In conclusion, I chose to explore the justification of war, and how a war can be judged as just or unjust. The just war theory is too vast to be able to be defined in a small, confined essay, which is why I looked at it as briefly as possible. There is never a so called ‘just’ war, and the future effects of war on the memory and land will always be debated. They say the historian tools would able to pick and use this ideologies to see if there is such thing as a just cause war. However in the cases studies there is always a bias argument. The reason why I picked these two examples for the case study – Japan and Kosovo – is because they are interesting examples, and historians have used these examples repeatedly over the years, perhaps because aside from being intriguing, they are also very controversial topics. I think in the case of modern technology for warfare improves in the future and maybe the morality of war will be taken out and the rules for ‘just war’ may not be put in place evidently – you see more improvements in warfare and robotics armoury, and it is only a matter of time that the spill of blood will turn into robotic warfare.






Beiber Florian, Understanding the War in Kosovo.(London: Frank Cass Publishers,2003)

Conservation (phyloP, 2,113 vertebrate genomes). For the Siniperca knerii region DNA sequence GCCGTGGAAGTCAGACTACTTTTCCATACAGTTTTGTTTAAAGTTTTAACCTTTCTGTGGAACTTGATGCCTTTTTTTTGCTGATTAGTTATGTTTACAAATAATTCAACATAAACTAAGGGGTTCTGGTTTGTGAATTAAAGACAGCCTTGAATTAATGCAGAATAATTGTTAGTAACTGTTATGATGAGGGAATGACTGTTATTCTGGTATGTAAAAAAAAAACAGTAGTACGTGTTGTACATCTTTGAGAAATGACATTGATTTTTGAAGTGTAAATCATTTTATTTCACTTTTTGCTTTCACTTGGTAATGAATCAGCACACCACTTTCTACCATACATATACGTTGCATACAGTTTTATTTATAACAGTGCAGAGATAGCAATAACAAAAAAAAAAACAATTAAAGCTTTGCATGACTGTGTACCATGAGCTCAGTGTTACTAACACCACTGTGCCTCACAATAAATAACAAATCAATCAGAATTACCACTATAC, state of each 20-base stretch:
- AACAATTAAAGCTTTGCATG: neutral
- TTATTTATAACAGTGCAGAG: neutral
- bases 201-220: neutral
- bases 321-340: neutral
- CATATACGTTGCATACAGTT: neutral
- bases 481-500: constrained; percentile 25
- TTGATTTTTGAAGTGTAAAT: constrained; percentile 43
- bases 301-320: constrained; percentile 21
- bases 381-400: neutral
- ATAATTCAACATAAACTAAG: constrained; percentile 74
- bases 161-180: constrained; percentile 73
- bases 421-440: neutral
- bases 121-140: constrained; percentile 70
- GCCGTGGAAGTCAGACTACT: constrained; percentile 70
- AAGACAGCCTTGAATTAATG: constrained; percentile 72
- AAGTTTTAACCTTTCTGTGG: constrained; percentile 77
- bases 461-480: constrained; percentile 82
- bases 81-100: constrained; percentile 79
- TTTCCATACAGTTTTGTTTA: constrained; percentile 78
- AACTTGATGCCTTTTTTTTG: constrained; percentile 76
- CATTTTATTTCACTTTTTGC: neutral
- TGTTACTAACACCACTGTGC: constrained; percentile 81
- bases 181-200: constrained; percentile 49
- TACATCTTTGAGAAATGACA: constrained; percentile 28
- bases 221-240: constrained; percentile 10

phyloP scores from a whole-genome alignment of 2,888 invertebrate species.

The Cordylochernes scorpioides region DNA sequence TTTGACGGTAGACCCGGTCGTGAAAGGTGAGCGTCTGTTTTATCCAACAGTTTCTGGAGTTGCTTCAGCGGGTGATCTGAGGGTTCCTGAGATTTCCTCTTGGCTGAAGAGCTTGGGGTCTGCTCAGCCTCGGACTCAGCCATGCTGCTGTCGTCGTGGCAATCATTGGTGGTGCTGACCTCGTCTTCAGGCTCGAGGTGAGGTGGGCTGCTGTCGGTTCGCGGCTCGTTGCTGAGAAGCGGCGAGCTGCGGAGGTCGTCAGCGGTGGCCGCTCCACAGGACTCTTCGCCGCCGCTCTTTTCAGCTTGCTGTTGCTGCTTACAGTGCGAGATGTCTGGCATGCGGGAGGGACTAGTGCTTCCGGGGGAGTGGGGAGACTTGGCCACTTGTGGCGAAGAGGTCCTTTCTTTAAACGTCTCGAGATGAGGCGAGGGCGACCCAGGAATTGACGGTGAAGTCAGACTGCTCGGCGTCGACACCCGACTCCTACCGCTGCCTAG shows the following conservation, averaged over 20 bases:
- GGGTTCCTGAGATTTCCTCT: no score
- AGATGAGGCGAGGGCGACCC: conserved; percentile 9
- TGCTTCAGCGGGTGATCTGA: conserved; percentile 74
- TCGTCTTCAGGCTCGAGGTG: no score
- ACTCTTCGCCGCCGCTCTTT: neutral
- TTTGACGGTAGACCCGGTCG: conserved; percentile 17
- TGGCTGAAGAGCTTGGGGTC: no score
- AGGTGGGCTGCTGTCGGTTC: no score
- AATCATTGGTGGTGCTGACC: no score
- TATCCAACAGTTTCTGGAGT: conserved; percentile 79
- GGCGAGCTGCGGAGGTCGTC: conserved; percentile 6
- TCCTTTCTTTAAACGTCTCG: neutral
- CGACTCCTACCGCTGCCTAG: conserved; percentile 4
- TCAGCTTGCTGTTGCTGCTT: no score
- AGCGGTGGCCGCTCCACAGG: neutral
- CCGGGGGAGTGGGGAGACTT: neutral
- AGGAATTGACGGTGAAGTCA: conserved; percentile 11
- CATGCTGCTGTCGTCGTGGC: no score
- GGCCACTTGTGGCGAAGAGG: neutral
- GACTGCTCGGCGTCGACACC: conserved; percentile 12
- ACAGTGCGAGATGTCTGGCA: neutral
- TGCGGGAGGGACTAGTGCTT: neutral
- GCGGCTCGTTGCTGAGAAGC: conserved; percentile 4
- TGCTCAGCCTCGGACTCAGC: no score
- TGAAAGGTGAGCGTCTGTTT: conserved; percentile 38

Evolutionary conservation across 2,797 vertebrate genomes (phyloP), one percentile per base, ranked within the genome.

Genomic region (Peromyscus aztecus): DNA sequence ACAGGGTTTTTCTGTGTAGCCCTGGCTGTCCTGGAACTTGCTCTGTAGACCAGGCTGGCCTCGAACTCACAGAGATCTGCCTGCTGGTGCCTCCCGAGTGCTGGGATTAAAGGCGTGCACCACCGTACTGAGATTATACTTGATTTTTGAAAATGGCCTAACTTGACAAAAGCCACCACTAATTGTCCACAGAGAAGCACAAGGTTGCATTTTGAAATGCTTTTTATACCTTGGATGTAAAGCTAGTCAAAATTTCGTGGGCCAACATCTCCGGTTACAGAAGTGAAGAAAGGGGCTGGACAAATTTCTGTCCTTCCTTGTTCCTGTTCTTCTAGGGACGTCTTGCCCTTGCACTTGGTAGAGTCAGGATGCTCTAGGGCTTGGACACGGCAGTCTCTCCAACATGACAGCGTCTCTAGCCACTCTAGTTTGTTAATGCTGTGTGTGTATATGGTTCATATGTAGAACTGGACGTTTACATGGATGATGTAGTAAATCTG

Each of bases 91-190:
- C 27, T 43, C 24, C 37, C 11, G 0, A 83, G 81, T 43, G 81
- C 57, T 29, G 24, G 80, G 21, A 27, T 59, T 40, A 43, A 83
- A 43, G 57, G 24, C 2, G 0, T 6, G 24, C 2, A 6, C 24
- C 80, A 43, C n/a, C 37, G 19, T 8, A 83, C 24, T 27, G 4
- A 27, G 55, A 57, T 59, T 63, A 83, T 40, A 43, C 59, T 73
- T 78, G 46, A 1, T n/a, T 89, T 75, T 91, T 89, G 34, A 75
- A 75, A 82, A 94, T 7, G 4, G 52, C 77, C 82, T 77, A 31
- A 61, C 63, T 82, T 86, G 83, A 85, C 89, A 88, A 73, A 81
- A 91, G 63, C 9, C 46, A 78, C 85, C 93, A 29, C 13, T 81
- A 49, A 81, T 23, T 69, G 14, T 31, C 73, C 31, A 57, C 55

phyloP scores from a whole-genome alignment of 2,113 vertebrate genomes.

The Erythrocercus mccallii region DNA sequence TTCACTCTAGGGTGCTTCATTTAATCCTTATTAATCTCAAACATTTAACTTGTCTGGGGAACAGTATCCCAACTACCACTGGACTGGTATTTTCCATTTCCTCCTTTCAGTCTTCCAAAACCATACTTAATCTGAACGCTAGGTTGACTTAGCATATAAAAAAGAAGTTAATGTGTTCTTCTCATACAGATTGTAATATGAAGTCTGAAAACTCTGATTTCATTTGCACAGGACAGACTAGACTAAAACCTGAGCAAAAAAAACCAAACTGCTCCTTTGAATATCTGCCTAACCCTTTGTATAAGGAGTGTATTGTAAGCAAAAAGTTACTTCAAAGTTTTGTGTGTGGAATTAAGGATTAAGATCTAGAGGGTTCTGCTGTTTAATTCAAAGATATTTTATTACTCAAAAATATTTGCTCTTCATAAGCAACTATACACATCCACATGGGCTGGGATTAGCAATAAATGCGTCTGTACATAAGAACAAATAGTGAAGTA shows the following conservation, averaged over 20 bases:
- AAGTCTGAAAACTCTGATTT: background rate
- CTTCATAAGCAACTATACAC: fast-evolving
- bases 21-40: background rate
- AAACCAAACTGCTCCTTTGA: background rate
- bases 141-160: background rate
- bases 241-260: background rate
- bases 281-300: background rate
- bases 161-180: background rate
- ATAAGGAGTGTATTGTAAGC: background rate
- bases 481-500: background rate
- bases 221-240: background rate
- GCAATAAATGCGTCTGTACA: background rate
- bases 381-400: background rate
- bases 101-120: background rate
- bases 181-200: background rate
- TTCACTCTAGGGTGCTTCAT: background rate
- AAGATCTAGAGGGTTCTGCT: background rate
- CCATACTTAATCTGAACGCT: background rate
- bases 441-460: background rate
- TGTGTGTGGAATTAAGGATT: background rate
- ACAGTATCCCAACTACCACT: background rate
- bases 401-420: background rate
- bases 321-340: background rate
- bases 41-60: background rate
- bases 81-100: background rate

Fotion Nicholas, War and Ethics: a new just war theory (New York: Continuum, 2007)

The Summa Theologica part II, Question 40.

Seaton Philip, Japan’s Constested War (Oxon:Routledge,2007)

Walzer Micheal, Just And Unjust Wars (London:Basic Books,1992).

Elshtain Bethke Jean, Just War Theory (Oxford:Basil Blackwell Ltd,1992)

Wright Gordon, The Ordeal Of Total War 1939-45 (new York :Harper & Row,1968)

Journal Articles

Online resources

Bbc ethics war (accessed 2/11/12)

Bbc programmes in our time (accessed 3/11/12)

[1] Elshtain Bethke Jean, Just War Theory (Oxford; Basil Blackwell Ltd,1992).P.10

[2] Fotion Nicholas, War and Ethics: a new just war theory (New York: Continuum, 2007)P.10,11

[3] Elshtain Bethke Jean, Just War Theory (Oxford; Basil Blackwell Ltd,1992).P.212.213


[5] Walzer Micheal, Just And Unjust Wars (London:Basic Books,1992).P.22

[6] Seaton Philip, Japan’s Constested War (Oxon:Routledge,2007).P.16

[7] Fotion Nicholas, War and Ethics: a new just war theory (New York: Continuum, 2007)P.64,65

[8] Fotion Nicholas, War and Ethics: a new just war theory.P.67

[9] ibid.P.21